Holding corporations accountable. Protecting worker rights.

WRC Welcomes New Binding Worker Safety Agreement

The International Accord for Health and Safety in the Textile and Garment Industry will preserve, extend, and expand the model pioneered by the Bangladesh Accord for protecting worker safety.

Pandemic-Era Severance Theft at Garment Factories Exceeds Half a Billion Dollars

New WRC research estimates that total severance theft during Covid-19, across the supply chains of global brands and retailers, is already $500 to $850 million... and the pandemic isn’t over.

Garment Workers Face Mounting Forced Labor Risks

Unpaid earnings. Threats and abuse. Skyrocketing debt.

New research co-authored by SPERI and the WRC illustrates the enduring impact of brands' pandemic response. Read the full report here.

How we work

Enforceable standards

In global manufacturing, regulation usually means self-regulation, with brands inspecting their own suppliers under voluntary standards. The WRC promotes and enforces binding labor standards, the only kind that ever work in the real world.

Worker-Centered investigations

We interview workers away from their factories, without management’s knowledge, so workers can speak openly, with no fear of reprisal. This enables the WRC to uncover labor abuses that brands and their auditing organizations routinely ignore.

Full restitution for rights violations

The WRC compels brands and their suppliers around the world to remedy the abuses we’ve exposed: we’ve achieved tens of millions of dollars in back pay, reinstatement for thousands of unjustly fired workers, and transformative safety improvements.

Systemic change in supply chains

Achieving decent conditions in supply chains requires systemic reform: supplanting voluntary industry promises with enforceable agreements worldwide and obliging brands to end the price pressure on suppliers that impels abuses. We drive strategies to advance this agenda.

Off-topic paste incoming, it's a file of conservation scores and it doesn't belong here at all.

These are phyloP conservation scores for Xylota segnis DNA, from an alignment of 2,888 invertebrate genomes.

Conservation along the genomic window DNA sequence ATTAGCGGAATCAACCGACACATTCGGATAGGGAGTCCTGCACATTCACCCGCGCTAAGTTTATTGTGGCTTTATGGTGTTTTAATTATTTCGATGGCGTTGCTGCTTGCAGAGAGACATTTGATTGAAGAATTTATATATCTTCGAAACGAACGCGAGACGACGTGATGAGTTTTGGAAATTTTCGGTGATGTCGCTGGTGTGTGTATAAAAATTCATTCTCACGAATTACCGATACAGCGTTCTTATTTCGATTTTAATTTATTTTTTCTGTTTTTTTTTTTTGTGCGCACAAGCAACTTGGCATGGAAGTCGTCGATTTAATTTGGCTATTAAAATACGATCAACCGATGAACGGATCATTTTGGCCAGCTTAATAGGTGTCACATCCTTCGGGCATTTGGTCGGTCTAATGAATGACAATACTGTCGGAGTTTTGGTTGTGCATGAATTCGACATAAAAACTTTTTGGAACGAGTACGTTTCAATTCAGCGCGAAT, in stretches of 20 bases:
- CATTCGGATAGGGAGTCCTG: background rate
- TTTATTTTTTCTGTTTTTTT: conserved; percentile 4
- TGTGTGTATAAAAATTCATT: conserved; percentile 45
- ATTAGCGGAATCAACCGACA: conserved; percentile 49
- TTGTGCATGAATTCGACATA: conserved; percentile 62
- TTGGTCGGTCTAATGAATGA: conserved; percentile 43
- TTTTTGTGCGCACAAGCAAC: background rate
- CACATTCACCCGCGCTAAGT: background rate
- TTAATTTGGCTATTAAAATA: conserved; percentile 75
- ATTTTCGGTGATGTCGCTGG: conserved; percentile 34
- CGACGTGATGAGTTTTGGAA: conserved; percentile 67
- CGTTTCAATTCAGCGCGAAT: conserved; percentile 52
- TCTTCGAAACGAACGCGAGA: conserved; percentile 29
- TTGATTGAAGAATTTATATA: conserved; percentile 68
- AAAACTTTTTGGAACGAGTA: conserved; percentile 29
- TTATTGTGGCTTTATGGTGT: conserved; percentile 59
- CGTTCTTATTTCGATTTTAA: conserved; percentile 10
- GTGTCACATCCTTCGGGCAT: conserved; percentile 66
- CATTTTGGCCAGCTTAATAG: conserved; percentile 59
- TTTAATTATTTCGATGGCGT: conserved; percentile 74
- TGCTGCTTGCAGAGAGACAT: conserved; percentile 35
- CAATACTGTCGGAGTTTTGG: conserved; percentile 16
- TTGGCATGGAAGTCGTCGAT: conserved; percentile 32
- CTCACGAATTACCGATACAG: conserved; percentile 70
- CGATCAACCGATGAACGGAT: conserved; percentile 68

OSH specialists looking at building.

NGO Signatories to Bangladesh Accord Welcome New Binding Worker Safety Agreement

Labor rights groups say “every brand that values workers’ lives” will sign the International Accord for Health and Safety in the Textile and Garment Industry Today, apparel brands and labor unions announced agreement on a new International Accord for Health and Safety in the Textile and Garment Industry, thereby preserving, extending, and expanding the model…


Bangladesh Accord expiration poses liability risk to apparel brands

An analysis of existing and upcoming human rights due diligence legislation in relation to the Accord on Fire and Building Safety in Bangladesh, published today, shows that apparel brands will expose themselves to considerable liability risks if they fail to negotiate and sign a follow up agreement to this ground-breaking safety program, which will expire…


Brands Should Consult Unions before Resuming Sourcing in Myanmar

Within the past two weeks, several apparel brands that put a pause on sourcing from Myanmar in response to February’s military coup in the country resumed their sourcing, drawn by cheap prices for apparel and a labor movement constrained by arbitrary arrests and violent suppression from the police and military. Despite the military’s unwillingness to…


Coalition to End Forced Labour in the Uyghur Region Warns Corporations Not to Trade their Human Rights Principles for Market Access

WORLDWIDE — As global fashion brands face commercial retaliation in China over their statements against the use of forced Uyghur labour, the advocates leading the campaign against forced labour in the Uyghur Region are calling on companies not to trade their human rights principles to hang onto commercial advantage.